So the project we did was a “leaf bowl or vase”. We were each given about a pound or so clay that was to be rolled out like pie dough, then we’d roll real tree leaves (that the art place provided) into the clay, cut out around the leaves and then sort of clay-glue them together and make a bowl. Once we got the gist, we went to town. I myself was having a great time and felt twenty years younger back in high school, in art class, doing pottery again.

Then Monday came. Not only did I have to go back to work, but my hand was kinda itchy. I scratched. It got worse. By Wednesday, I had something on my face about the size of my hand, like I had been slapped. Lovely. And there was a rash spreading up my arms and my hand? Oh, it still itched like wildfire. Where had I gotten this rash?

I rolled back through the activities of the weekend and deduced it could have either been this leaf class or the activity in the garden on Sunday, except I’ve gardened before and it hadn’t done this. I emailed my friend Pam to see if she had a rash. She said no. I was confused, but I went home from work Wednesday and slept in hopes of taming it a bit. I took off Thursday as well and went to the doctor who told me I had contact dermatitis. We surmised it was probably the pottery class after I told him my theories.

Thursday, Pam wrote back and said she’d gotten some rash on the back of her hand. By Sunday she was texting me to ask where I had gone to the doctor and what I had gotten to treat it. I told her to have them give her a shot because I had cream and though it helped, I still itched like a mo-fo.

Long story short (too late): we had run-ins with poison ivy via the class. So has the teacher, incidentally, which I thought was only fair since SHE provided the leaves. Mind you the leaves I used were maple leaves…and Pam had some elm, but clearly poison ivy had spread its joy somehow on the leaves and we were all affected.

Point being, we now hated our vases. We couldn’t look at them with any degree of appreciation especially while we were itching. Now it’s been about six weeks, about two weeks or so after the itching finally cleared up, and only now am I thinking remotely fondly of my artwork. Where I might be willing to finish it with some glaze and fire it again.

I think my writing goes a bit like this. In the beginning I’m struck by the need for creativity and fun, and I’m all enthused with my masterpiece and have shaped out a nifty beginning-middle-and-end, but then I get something that’s akin to poison ivy. Something that pretty much happens with every book. I get itchy. I want to get away from it. I want to pretend I never fucking heard of this book to begin with. And no matter how much I invested in it, I don’t want to go into the shop, bring it home, and display it anywhere because all I can think is: this stupid thing is godawful and I never ever want to speak of it again.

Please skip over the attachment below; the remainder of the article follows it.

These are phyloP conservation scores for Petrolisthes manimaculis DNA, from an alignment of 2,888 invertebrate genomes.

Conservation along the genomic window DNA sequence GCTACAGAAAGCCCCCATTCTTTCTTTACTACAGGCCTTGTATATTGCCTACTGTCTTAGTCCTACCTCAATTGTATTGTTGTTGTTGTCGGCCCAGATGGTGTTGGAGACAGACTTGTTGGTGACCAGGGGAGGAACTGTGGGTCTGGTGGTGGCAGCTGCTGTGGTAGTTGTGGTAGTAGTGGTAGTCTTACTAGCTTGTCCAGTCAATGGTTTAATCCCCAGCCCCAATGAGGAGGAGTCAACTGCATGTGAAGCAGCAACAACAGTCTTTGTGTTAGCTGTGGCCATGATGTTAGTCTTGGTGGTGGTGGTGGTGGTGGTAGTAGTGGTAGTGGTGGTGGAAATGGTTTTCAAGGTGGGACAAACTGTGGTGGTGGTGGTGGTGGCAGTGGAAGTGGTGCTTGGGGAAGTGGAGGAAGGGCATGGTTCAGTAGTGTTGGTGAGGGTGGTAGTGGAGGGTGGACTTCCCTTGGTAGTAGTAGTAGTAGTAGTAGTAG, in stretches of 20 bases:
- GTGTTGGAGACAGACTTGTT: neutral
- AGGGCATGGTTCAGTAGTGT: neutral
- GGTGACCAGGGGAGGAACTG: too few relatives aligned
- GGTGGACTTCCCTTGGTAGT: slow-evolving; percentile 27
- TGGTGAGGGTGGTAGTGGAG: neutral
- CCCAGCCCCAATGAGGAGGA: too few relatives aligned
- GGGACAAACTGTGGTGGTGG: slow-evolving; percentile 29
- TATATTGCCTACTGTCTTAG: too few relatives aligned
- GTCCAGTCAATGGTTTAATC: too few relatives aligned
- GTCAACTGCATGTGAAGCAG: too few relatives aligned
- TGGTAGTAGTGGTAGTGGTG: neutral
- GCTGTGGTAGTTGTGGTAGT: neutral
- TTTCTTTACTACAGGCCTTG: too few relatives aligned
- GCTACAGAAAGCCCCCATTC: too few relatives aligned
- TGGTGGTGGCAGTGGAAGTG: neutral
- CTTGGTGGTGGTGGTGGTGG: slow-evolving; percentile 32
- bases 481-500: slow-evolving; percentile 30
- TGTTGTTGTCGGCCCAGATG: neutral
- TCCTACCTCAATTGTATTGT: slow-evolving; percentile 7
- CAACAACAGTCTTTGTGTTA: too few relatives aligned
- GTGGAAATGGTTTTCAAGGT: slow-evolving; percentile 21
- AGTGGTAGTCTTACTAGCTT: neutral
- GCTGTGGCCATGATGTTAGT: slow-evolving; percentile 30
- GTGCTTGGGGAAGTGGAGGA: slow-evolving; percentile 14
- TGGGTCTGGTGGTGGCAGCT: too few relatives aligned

Then some time passes and you’re away from the book. You stop itching. Maybe you work on another project and that takes your mind off how awful the last one was. Anyway, enough time has passed you think it might not be bad to revise the thing. Someone tells you the project actually came out really good during the firing. It just needs its other stuff, you know? Revision and polish.

Poison ivy during a project is very normal, I’ve decided, though technically speaking I never want to make another leaf bowl. Ever, ever. It’s okay to itch though and hate your work for a while. But it’s important to come back to it when the pain has past and you’re no longer close to the pain so you can see the beauty in it again.

Scratch on, my friends, scratch on.


So how are you feeling about your writing lately? Still on good terms or like you’re in the midst of a batch of poison ivy?
Friday, July 26, 2013

Snuff The Magic Dragon...Lived By The Sea...

As you all know by now, due to my incessant pestering this week, SNUFF THE MAGIC DRAGON is out. In fact, I know some of you have read it already - which is awesome but not too hard to believe because it's only 123 pages.

Anyhoo - it got me thinking. I had some other plans for other Non-Bombay projects, but I've decided to put them on hold and do one more collection before the year is out.

I had a LOT of fun writing this book. I'll admit that I was nervous because short stories aren't really my thing.  But I've been assured in the last five days that fans like this idea and want more. So that's what I'm gonna give them.

The only thing is trying to come up with six more stories. I have a few ideas:

- Something set in the wild American West - there were lots of baddies with weird names like 'Crazy Legs Pete' (Okay, I made that up but I'll bet there's someone out there somewhere that fits that description;

- Something where the first Bombay went rogue and had to be hunted down - creating that rule. Someone said on FB that they wanted to know more about how the (ironically) Draconian rules of the Bombay Family came from. I think this is a good way to showcase that, maybe;

- Something maybe a little supernatural - I always wanted to try that.  Not sure what that would be yet, but I'm working on it.

I'm open to ideas. What in the Bombay's history would you want to see?

The Assassin

Wednesday, July 24, 2013

Past Influences

Influence: “Atonement” Epic Score (Epic Action & Adventure Vol. 9, 2011)

The day was muggy, I remember that much. The sun was partially hidden behind the clouds and the humidity spiked so high the summer stole your breath away if you stepped foot outside. MTV played in the background as I doled out the cards for a new game of Uno. My sister whined, bored, sick of losing and hot because even the A/C wasn’t enough to cool a body down.